The Camellia japonica, or Japanese camellia, is one of the loveliest shrubs in the winter-to-spring garden in the milder areas of the country. Blooms of white, blush pink, deep pink, red and variegated cultivars--even a few yellows--in forms that resemble roses or peonies, have gardeners wanting "just one more" to add to their collections. Picking up where Camellia sasanqua leaves off, and depending on choice of cultivar, you can have blooms from late fall to mid-spring.
Though hardy in Zones 7-9, cold winter winds and freezing temperatures, even in the Atlanta area, for instance, can freeze buds and turn flowers brown. If you want to give one a try north of Zone 7, pick a late blooming variety, plant it in a sheltered location and mulch well. Many Northern gardeners, avid to grow camellias, depend on greenhouses to nurture these plants.
These evergreen shrubs have gorgeous flowers and look like they should be as fragrant as a rose, but most lack scent; however hybridizers have been working to develop fragrant camellias. There are lovely ones out there that are worth seeking.
A few scented hybrids of Camellia japonica:
Ack-Scent--shell pink, peony form
Cinnamon Cindy--whitish center to rose pink at the outer petals, double
Cinnamon Scentsation--apple blossom to pale pink, single
Colonial Lady--pale pink streaked and flecked with deeper pink, semidouble
Fragrant Pink--deep pink ruffled small blooms, peony form. Hybrid.
Herme--deep pink with lighter border, semi-double. Also known as 'Hikarugenji' which means "Brilliant Gem."
High Fragrance--pale to deeper pink, peony form
Kramer's Supreme--red, peony form
Scentsation--deep pink, double form
Scentuous--white flushed with pink, semi-double
Sweet Emily Kate--pink, peony form, low spreading growth habit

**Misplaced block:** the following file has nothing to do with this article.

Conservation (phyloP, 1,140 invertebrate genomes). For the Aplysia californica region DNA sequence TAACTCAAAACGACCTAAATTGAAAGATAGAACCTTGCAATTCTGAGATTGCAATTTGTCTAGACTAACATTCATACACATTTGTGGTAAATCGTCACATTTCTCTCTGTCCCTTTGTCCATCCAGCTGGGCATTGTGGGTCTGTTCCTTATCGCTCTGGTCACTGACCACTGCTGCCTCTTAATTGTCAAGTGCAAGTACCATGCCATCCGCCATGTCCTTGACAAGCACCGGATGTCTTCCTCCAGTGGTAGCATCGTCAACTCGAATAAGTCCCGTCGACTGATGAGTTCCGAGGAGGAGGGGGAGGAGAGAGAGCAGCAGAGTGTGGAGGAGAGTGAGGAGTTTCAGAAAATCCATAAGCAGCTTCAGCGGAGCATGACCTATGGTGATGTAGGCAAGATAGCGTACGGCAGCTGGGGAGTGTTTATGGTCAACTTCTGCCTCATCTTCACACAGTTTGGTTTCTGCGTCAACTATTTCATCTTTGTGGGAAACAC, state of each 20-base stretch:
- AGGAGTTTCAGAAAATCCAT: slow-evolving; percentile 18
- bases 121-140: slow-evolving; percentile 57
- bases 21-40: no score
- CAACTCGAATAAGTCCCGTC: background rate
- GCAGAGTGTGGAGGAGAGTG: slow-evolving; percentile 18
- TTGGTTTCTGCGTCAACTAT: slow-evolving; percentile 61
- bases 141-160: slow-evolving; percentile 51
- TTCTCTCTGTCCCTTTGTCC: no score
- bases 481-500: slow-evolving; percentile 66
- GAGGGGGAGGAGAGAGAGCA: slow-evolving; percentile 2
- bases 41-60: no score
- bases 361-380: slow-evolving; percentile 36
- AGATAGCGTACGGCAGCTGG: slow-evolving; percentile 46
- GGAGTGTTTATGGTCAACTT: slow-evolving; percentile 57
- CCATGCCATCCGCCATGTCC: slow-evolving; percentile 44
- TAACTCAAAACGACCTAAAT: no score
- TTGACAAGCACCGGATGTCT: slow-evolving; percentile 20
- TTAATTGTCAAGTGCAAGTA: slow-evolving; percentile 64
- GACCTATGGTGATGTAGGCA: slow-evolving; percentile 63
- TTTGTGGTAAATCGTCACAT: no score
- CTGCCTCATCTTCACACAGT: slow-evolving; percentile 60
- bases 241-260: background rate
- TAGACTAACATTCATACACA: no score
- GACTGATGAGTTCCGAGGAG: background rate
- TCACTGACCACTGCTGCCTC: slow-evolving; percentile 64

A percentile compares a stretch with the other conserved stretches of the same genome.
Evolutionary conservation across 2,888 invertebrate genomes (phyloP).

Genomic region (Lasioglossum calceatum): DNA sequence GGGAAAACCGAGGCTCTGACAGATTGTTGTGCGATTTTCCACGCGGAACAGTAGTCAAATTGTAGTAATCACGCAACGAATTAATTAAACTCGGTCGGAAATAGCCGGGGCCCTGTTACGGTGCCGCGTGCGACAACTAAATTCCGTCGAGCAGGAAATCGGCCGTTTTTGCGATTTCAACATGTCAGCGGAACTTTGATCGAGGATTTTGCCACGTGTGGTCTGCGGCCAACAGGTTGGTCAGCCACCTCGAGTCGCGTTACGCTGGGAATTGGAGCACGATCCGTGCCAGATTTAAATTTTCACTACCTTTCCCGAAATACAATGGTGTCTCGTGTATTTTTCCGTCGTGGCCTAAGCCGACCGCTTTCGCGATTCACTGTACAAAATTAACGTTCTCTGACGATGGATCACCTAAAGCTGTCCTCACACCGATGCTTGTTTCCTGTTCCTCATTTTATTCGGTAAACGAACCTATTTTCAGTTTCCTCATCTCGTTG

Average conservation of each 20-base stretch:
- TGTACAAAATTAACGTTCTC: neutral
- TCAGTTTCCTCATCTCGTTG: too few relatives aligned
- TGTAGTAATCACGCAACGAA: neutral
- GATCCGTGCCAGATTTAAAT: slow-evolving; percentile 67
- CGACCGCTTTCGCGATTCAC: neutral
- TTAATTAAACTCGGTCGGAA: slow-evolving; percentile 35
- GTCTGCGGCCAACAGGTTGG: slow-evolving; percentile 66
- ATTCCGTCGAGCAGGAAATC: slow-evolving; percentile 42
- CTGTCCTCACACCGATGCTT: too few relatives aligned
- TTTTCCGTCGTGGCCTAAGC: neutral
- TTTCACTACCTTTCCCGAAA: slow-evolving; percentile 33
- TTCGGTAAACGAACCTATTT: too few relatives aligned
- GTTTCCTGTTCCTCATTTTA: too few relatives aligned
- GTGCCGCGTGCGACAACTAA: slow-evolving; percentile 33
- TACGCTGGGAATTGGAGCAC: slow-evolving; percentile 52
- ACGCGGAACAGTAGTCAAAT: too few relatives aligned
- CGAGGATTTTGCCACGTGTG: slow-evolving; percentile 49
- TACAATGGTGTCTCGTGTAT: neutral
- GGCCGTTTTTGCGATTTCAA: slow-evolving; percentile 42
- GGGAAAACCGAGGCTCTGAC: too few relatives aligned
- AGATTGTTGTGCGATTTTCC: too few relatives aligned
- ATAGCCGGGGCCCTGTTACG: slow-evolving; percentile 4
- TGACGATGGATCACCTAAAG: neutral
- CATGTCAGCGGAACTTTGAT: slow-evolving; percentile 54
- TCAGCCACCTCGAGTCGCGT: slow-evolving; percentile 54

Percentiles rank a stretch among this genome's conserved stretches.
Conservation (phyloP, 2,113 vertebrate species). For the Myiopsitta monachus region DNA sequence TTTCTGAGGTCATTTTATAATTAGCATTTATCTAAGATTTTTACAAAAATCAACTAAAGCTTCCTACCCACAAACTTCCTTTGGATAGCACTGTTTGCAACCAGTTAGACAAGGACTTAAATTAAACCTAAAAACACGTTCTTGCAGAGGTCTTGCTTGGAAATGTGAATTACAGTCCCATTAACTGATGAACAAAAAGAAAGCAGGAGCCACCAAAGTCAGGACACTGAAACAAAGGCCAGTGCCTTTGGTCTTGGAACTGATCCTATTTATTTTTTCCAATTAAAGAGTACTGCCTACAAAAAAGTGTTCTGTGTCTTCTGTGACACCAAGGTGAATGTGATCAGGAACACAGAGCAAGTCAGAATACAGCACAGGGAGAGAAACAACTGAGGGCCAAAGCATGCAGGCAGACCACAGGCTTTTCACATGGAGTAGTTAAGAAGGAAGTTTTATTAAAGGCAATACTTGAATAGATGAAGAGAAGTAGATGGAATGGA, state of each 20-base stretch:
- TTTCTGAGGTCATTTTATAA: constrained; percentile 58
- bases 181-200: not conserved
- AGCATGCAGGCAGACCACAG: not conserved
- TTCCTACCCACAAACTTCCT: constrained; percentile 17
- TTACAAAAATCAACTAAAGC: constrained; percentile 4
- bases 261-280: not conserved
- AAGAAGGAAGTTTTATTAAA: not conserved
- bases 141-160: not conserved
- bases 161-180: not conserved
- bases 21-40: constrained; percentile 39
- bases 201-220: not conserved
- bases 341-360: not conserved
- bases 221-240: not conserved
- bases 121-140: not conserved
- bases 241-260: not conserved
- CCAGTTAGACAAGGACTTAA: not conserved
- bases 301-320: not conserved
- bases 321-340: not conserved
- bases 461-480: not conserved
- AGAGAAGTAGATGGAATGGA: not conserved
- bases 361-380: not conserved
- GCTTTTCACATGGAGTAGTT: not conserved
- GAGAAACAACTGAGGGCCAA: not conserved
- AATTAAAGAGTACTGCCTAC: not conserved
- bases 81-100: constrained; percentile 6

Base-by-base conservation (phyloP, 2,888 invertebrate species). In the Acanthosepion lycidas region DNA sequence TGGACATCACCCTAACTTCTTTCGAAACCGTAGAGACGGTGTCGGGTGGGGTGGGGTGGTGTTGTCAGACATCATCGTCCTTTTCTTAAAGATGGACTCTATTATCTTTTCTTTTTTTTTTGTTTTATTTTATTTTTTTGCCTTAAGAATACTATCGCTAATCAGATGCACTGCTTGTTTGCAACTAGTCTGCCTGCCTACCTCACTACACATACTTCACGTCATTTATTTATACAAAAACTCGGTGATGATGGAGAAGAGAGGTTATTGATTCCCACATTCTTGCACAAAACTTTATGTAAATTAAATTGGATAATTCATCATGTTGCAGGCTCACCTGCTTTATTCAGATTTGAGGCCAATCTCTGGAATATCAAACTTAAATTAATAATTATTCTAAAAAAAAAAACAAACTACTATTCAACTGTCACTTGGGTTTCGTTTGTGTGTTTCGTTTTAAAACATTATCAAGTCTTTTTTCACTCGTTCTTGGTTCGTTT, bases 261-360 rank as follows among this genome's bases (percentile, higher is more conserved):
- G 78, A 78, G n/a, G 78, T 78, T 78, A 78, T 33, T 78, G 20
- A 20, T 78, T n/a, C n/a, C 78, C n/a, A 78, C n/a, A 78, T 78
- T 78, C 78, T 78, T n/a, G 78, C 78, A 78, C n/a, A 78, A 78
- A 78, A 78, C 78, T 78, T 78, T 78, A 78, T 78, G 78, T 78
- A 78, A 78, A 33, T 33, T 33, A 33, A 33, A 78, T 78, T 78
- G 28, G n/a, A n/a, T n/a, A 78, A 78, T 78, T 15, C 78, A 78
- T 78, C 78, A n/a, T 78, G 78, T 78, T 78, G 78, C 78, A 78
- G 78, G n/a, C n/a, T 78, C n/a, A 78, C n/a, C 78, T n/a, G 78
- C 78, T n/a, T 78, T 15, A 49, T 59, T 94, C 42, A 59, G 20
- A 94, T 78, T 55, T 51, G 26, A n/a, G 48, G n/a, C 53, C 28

'Alba Plena.' This is an old variety originating in China in 1792. Pure white, double formal shape. Picture taken at Massee Lane Gardens in Ft. Valley, GA.
'Barbara Morgan.' Bright red with large, ruffled petals.
'Carter's Sunburst.' Pale pink with darker pink striping. Semi-double to peony form.
'Dr. Tinsley.' Pale pink shading to deeper pink at edges. Semi-double with puckered petals and formal brush-like cluster of stamens.
'Governor Mouton.' Variegated red, white and pink. Semi-double or peony shape.
'Grace Albritton.' Small pale pink blooms suffused with deeper pink at edges. Formal double shape.
'Guilio Nuccio Variegated.' Variegated red and white. Semi-double. Reminds me of flame-stitch fabric.
'Jan's Chance.' Variegated rose and white.
'Lady Clare.' Deep pink semi-double.
'La Peppermint.' White with pale pink to deep pink striping. Rose form.
'Magnoliaeflora.' Blush pink. Formal semi-double shape.
'Night Rider,' This very dark red, near black hybrid is an eye-catcher. The small semi-double blooms sport thick, waxy petals and reddish stamens.
'Nuccio's Cameo.' A formal double bloom with pink to
'Shiro Chan.' A pure white anemone type with a fluffy tuft of smaller petals in the center around the yellow stamens. Sometimes shows a bit of pink at the base.
'Unryu.' An interesting variety with small single blooms of reddish-pink with hints of mauve. The name means "dragon in the clouds" referring to the twisted shapes of the stems.
'W. C. Wyatt.' Pink. Large semi-double form, ruffled petals.
C. vernalis 'Star-Above-Star.' White flushed with pale pink. Semi-double layered look.
For more information about Camellia japonica, contact the American Camellia Society at Massee Lane Gardens, Ft. Valley, GA.
Plant of the Month
Camellia vernalis 'Star Above Star'